Vim Terminology in Latin


Find yourself having trouble conversing about your favorite text editor in Latin? Here’s a list of phrases to help you out (Estne difficile tibi de editorio optimo latine colloqui? Ecce tabella locutionum utendarum):

Term Latin Translation
Modal editor Editorium modāle
Normal mode Modus naturālis
Insert mode Modus initiālis
Visual mode Modus visuālis
Command-line mode Modus iubens
Buffer Effigiēs
Window Fenestella
Tab page Pāgina
Type in insert mode In modo initiāle dactylographāre
Visually select text Textum dēsignāre
Delete a word Verbum dēlēre
Change a WORD VERBUM mutāre
Yank a sentence Sententiam exscribere
Paste a paragraph Paragraphum glūtināre
Install a plug-in Adnexum instruere
Cursor position Positio iniciī
Error message Nūntius erroris
Home row (of keyboard) Ōrdō domestica
Don’t use the mouse! Nolī mūsculō uti!
Emacs is a great operating system Emacs systēma internum optimum est

Hemisu for (Mountain) Lion Terminal

Screen shot of dark and light variants

Light and dark variants site by side in

The counterpart to the dichromatic Hemisu color scheme for Vim, Hemisu for OS X (Mountain) Lion’s comes in two versions, dark and light.

Vim Color Scheme: Hemisu


Introducing Hemisu, a color scheme for the command-line editor Vim, that comes in two flavors (dark and light) and nicely complements Peppermint.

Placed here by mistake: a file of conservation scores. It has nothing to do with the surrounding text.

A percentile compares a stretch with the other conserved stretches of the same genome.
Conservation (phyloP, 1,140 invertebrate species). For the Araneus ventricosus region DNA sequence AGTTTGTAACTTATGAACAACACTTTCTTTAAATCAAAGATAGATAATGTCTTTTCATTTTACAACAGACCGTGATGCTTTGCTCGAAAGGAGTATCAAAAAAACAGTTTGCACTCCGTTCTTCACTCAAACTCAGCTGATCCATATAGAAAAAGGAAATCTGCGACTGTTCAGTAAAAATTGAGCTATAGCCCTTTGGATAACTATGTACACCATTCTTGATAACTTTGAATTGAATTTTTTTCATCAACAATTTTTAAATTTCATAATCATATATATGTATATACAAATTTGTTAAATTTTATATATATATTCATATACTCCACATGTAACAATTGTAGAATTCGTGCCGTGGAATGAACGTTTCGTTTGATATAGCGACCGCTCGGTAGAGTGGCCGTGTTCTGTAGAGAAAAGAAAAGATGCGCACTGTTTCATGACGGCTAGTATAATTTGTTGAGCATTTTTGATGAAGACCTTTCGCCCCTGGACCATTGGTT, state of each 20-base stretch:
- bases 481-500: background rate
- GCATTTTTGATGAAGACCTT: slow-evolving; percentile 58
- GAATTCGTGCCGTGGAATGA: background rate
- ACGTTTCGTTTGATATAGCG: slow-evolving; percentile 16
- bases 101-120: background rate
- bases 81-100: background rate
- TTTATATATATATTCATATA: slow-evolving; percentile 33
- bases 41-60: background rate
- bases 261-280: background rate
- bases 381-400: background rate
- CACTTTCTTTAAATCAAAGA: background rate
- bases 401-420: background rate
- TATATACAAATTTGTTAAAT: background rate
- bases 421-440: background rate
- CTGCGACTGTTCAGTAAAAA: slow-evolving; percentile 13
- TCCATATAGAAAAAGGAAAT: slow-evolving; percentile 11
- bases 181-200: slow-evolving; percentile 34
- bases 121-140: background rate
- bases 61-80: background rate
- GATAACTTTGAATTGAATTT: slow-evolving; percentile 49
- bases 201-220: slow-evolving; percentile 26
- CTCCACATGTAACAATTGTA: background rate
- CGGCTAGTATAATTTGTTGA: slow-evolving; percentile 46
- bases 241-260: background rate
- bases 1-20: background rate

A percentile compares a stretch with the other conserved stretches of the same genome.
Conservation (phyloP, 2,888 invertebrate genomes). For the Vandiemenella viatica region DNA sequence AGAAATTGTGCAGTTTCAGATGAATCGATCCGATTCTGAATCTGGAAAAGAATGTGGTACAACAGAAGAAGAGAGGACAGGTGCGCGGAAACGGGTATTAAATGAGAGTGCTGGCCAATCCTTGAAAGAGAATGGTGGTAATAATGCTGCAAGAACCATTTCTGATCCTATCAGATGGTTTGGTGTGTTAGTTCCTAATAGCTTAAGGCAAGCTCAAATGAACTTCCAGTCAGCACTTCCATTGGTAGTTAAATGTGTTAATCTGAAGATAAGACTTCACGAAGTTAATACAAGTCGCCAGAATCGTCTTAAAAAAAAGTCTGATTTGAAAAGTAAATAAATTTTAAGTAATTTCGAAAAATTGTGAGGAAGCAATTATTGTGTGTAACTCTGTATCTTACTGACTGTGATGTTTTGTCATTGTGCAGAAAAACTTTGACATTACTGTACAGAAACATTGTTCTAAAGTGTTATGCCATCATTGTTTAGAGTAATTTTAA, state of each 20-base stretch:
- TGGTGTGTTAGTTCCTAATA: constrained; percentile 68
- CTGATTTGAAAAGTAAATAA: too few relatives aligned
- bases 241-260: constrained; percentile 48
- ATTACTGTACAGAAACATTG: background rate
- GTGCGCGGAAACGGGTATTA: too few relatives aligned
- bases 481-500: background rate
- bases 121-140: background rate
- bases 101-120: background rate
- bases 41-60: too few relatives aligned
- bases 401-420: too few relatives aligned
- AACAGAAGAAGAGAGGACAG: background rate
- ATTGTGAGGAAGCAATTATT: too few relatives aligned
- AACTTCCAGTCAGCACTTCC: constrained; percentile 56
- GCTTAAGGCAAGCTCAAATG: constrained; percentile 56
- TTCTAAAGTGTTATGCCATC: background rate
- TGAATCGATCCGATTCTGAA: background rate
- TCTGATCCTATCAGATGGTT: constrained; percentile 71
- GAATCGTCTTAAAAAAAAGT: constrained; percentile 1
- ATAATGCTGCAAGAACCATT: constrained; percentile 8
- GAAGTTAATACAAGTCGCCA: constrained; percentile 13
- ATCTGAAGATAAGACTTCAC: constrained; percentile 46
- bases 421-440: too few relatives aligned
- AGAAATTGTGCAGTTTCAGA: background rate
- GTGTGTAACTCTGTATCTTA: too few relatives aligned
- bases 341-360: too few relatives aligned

A screen shot of Hemisu on the desktop

The dark and light themes running in MacVim


  • Two modes: one optimized for daytime, the other optimized for low light conditions
  • Made to work with both GUIs (gui) and 256-color terminals (cterm)
  • Provides harmonious colors and styles for all predefined UI elements and syntax groups


Mac OS X Lion Terminal Theme: Peppermint

Terminal Theme: Peppermint

I do a lot of work in Mac OS X’s, and I’ve spent some time tweaking the colors, font, and other settings to get it just right. The result is Peppermint, a Terminal theme for Lion (and Mountain Lion):


Snapshot Coda Plug-in

Coda Snapshot Plug-in

I authored a very small plug-in for Coda that will save a copy of an open document with a timestamp appended to the name. The reason being that I constantly find myself making small edits to sites that I don’t maintain myself (which makes putting them under version control impractical), and I want to make a quick backup of a file I’ve downloaded before applying my changes. I realized today that it would be worth my time to automate the process of copying the file and renaming it.

To make a backup of example.txt, open the file in the editor, go to Plug-ins > Make Timestamped Snapshot or hit Ctrl+Option+Cmd+S, and example_20110412.txt will be created in the same directory. I’ve only included the year, month, and day in the timestamp to suit my usage, but it can be easily modified if need be (just edit the bundled shell script).

Update (02/08/2012): Updated for compatibility with Coda 2.